August 25, 2004

August 25, 2004 | News Releases on Jobs, Jobs and Labor Policy

Census Report Overstates Income Inequity, Analysts say

WASHINGTON, AUG. 25, 2004-In his "Two Americas" stump speech, Democratic vice-presidential hopeful John Edwards speaks of "one America that does the work, another America that reaps the reward. One America that pays the taxes, another America that gets the tax breaks."

But a new analysis of Census Bureau data by The Heritage Foundation finds that the nation's so-called "income gap" is far more narrow than Sen. Edwards-and the Census Bureau itself-would have us believe.

Examining data from the Census Bureau's annual income and poverty report, Senior Research Fellow Robert Rector and Senior Policy Analyst Rea Hederman found that the income ratio between Americans in the top fifth in earnings and those in the bottom fifth is nowhere near the $14.37 to $1 figure cited in the Census Bureau report. The Census Bureau itself, in a less-publicized report that factors in social safety net expenses and other payments, puts the number at $8.62 for Americans at the top for every $1 for those at the bottom.

But even those figures are misleading, Rector and Hederman conclude. The Census Bureau makes its calculations by dividing the population into the five equal groups of households, or quintiles. But wealthier households tend to have more people, which creates a population disparity among the groups. The top quintile includes 25 percent of the population, including many households with multiple wage earners. The bottom fifth includes only 14 percent. "The bottom quintile has less income in part because there are fewer people in it," Rector and Hederman say.

Adjusting for this-assigning one fifth of the population to each quintile-changes the numbers substantially. Instead of earning 49.7 percent of all income, as the Census Bureau's better-publicized report claims, the top fifth earns 39.6 percent. Instead of $14 for every $1 earned by the bottom fifth, top earners take home just $4.21 for every $1 earned by the bottom fifth.

And much of that difference can be explained by inequality in the amount of work performed, according to Rector and Hederman. They cite Census Bureau data that show the top quintile of households in earnings do more than a third of all the paid labor in the country. Yet, the bottom fifth performs just 4.3 percent. If one adjusts the data to have equal numbers of non-elderly adults in all five groups and takes into account hours worked, the income share of the bottom fifth would rise to 12 percent, and the top fifth would earn just $2.91 for every $1 the bottom fifth earns.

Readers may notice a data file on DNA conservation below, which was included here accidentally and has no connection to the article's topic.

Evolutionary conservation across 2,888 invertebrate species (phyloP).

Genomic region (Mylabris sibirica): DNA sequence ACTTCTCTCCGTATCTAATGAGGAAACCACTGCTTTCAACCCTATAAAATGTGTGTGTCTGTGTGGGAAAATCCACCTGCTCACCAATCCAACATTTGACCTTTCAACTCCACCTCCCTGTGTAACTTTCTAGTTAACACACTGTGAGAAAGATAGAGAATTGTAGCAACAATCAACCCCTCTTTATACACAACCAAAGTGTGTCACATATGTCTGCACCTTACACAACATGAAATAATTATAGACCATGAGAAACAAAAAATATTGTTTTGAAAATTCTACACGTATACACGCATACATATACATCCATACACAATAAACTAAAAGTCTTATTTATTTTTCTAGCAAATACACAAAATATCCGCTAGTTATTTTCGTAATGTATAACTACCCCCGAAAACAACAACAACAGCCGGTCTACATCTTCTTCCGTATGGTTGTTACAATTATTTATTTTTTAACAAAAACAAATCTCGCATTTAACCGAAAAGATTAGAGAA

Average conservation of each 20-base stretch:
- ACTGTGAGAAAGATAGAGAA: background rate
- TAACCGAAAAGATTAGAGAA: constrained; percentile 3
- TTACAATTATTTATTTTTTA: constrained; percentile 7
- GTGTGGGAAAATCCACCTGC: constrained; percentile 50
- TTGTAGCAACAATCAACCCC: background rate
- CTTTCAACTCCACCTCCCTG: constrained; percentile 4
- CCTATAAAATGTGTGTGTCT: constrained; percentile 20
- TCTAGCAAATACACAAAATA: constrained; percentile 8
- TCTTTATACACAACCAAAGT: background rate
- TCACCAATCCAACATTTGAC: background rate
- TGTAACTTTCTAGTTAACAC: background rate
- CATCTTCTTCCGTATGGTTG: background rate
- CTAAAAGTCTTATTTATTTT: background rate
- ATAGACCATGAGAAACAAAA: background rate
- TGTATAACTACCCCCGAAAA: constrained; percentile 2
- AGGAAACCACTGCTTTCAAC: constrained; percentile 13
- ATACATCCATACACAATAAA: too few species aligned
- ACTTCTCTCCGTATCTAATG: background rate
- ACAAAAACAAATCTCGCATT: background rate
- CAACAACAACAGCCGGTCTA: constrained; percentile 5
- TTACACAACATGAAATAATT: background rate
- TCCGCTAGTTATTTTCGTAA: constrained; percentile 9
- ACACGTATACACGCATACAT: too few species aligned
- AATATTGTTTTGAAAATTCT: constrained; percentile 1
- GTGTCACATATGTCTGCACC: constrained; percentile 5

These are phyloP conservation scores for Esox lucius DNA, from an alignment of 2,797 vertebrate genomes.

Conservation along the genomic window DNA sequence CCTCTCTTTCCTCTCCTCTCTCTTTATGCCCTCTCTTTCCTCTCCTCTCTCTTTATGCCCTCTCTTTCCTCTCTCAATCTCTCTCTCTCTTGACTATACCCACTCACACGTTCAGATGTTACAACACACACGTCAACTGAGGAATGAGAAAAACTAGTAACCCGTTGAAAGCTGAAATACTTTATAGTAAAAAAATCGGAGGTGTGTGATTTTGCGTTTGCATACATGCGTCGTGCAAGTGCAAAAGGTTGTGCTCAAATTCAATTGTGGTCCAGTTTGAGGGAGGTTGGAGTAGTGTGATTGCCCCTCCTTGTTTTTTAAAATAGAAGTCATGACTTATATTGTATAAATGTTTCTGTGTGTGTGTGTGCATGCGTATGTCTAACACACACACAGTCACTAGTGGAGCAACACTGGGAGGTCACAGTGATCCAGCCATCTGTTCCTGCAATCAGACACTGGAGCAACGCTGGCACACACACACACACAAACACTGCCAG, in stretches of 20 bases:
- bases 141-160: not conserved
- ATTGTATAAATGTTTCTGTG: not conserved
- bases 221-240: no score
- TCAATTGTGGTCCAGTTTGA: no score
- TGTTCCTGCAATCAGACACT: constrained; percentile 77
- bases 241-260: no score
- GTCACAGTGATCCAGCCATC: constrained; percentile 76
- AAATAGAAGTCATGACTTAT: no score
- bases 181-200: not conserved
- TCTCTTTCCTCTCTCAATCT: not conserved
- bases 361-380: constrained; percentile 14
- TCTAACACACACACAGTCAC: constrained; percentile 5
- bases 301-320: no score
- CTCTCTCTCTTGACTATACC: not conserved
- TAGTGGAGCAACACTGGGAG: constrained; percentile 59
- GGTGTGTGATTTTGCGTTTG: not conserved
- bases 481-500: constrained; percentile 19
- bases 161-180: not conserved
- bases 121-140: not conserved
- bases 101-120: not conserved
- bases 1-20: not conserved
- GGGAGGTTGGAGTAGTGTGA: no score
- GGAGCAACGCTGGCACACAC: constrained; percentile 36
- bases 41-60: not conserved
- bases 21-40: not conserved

As for trends, the top 5 percent of households earned 15.8 percent of total income in 1980 and 21.7 percent in 2002. But most of this increase came in the 1980s and mid-1990s, and the figures have moved little in the last five years.

The top fifth of U.S. households, those with earnings of more than $84,000, pay 82.5 percent of federal income taxes and two thirds of all federal taxes.

"John Edwards is correct in one sense," Rector says. "There is one America that works a lot pays a lot in taxes and another that works less and pays little. However, the reality is the opposite of what he suggests. It is the higher-income families that work a lot and pay nearly all the taxes. Raising taxes on them would be unfair and, by reducing the investments that spark growth, would harm all Americans in the long run."

Rector will discuss his findings Aug. 26 at the Brookings Institution. He is speaking as part of a panel discussion that begins at 2 p.m.

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